Believe

Believe

by The Legendary Shack Shakers

CD

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Product Details

Release Date: 10/05/2004
Label: Yep Roc Records
UPC: 0634457207929
catalogNumber: 2079
Rank: 75735

Album Credits

Performance Credits

Legendary Shack Shakers   Primary Artist
Bruce Baxter   Accordion
Jim Hoke   Clarinet,Saxophone,Baritone Saxophone,Tenor Saxophone
Mark Robertson   Guitar,Bass Guitar,Double Bass
Nick Kane   Guitar,Electric Guitar,Guitar (Resonator)
Fats Kaplin   Banjo,Fiddle,Accordion,Squeezebox
Jordan Richter   Guitar,Bells
Paulie   Percussion,Tuba,Drums,Choir, Chorus,Bells,Snare Drums
Colonel J.D. Wilkes   Guitar,Harmonica,Piano,Accordion,Harp,Pipe,Vocals,Voices,Human Whistle,Wurlitzer,Toy Piano,French Harp,Mouth Organ,Animal Sounds
Donnie Herron   Fiddle
David Lee   Acoustic Guitar,Electric Guitar,Rhythm Guitar
Meanie   Barking
Rabid Dog   Barking
Jessica Rose   Tambourine,Choir, Chorus
David Lee   Acoustic Guitar,Electric Guitar

Technical Credits

Willie Dixon   Composer
Mark Robertson   Audio Production
Sonny Boy Williamson [II]   Composer
Jordan Richter   Engineer
Paulie   Contributor
Colonel J.D. Wilkes   Composer,Sound Effects,Producer,Audio Production,Cover Painting,Sampling Engineer
Steve Mebbe   Engineer
Mark Robertson   Producer,Engineer

Customer Reviews

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Believe 4 out of 5 based on 0 ratings. 1 reviews.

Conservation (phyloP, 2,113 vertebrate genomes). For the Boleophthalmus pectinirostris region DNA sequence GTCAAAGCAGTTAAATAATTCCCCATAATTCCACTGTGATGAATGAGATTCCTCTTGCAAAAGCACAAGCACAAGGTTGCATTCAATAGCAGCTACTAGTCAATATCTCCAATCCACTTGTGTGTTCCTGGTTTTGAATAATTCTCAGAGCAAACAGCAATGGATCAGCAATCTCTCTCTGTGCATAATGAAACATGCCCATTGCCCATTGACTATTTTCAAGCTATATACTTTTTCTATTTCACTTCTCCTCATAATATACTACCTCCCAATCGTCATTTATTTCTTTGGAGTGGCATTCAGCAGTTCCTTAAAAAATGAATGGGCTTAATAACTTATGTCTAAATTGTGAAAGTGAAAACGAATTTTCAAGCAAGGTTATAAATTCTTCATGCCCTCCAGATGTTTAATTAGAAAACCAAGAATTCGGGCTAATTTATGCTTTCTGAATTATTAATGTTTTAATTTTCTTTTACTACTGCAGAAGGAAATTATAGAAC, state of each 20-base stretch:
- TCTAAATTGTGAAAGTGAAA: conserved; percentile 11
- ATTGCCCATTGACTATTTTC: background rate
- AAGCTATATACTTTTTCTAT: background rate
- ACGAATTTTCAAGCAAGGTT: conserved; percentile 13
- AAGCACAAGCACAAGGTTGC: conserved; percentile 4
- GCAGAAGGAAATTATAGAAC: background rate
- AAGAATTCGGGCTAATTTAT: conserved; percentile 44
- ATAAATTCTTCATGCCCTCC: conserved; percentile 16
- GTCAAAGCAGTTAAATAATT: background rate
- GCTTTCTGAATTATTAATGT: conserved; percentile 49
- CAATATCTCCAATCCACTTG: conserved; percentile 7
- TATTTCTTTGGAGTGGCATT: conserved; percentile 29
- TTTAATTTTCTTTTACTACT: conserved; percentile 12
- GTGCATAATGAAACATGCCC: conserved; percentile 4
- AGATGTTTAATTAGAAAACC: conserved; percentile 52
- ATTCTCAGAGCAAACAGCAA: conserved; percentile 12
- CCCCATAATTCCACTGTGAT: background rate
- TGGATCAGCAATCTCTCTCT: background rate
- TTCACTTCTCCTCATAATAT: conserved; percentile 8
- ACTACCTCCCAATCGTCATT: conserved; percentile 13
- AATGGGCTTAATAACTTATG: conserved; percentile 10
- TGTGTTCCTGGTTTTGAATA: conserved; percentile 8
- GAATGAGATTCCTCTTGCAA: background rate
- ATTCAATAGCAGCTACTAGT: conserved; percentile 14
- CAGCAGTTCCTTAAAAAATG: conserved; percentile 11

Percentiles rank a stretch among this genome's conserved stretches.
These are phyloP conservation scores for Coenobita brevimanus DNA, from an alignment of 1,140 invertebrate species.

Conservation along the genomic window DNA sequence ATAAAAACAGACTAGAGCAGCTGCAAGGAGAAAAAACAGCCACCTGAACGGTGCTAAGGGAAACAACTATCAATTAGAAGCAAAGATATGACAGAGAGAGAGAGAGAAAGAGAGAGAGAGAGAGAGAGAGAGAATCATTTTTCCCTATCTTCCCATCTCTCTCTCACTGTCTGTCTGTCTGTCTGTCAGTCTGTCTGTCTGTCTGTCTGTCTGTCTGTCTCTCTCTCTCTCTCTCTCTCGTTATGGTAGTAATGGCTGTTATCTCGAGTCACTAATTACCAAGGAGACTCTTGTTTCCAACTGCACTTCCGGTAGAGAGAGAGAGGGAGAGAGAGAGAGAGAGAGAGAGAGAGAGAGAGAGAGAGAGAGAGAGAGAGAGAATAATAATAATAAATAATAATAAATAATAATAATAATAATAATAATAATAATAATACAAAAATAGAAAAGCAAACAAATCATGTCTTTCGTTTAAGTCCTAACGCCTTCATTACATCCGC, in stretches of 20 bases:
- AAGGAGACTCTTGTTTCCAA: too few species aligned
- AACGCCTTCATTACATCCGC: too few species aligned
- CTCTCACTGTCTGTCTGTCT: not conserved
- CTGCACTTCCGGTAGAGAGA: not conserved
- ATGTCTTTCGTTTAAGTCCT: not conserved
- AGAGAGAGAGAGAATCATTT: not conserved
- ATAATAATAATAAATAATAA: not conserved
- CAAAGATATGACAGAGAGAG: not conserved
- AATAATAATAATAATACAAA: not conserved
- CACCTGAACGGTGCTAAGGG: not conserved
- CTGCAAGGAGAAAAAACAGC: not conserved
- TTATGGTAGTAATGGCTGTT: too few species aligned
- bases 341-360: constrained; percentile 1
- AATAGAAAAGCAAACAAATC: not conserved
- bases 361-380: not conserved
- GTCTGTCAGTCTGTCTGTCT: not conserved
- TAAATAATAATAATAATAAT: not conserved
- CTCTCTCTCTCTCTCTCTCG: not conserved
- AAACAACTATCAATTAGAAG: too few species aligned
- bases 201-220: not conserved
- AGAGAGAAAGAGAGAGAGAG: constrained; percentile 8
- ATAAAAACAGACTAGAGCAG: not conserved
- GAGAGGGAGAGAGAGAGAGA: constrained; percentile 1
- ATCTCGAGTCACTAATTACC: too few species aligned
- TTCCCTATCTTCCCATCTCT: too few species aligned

Guest More than 1 year ago
Nashville's Legendary Shack Shakers are a punk blues rockabilly trio that rock like Rev. Horton Heat run into Southern Culture on the Skids at a roadhouse somewhere on a dark road in the South. Songwriter and vocalist Col. J.D. Wilkes wails through the distortion of his vintage bullet-shaped microphone like (to quote their publicity) "a punk song and dance man" - an apt description of his high-octance performances - both live and on record. ¶ The disc opens with the adrenal klezmer of "Agony Wagon," that's sure to inspire a polka frenzy as the fiddle, clarinet and twangy electric guitar battle for supremacy. From there the disc rocks a bit more straight-forwardly, with the Marilyn Manson-esque march beat of "Where's the Devil… When You Need Him?" giving way to the gutter blues of "Piss and Vinegar." There's psychobilly to be had, but tunes like "County of Graves" carry a Southern gothic edge in their fiddle that lend a flavor apart from The Cramps and their ilk. ¶ The vintage mic is the perfect instrument for the CB-styled "Cussin' in Tongues," and Wilke's harp blows blue for a blistering cover of Sonny Boy Williamson and Willie Dixon's "Help Me." Vocal distortions add a creepy edge throughout the disc, but besides the waltz-time "The Pony to Bet On" and the klezmer coda, "Misery Train," the band never cools down enough for the vocals to seem out of place. This is one relentless record.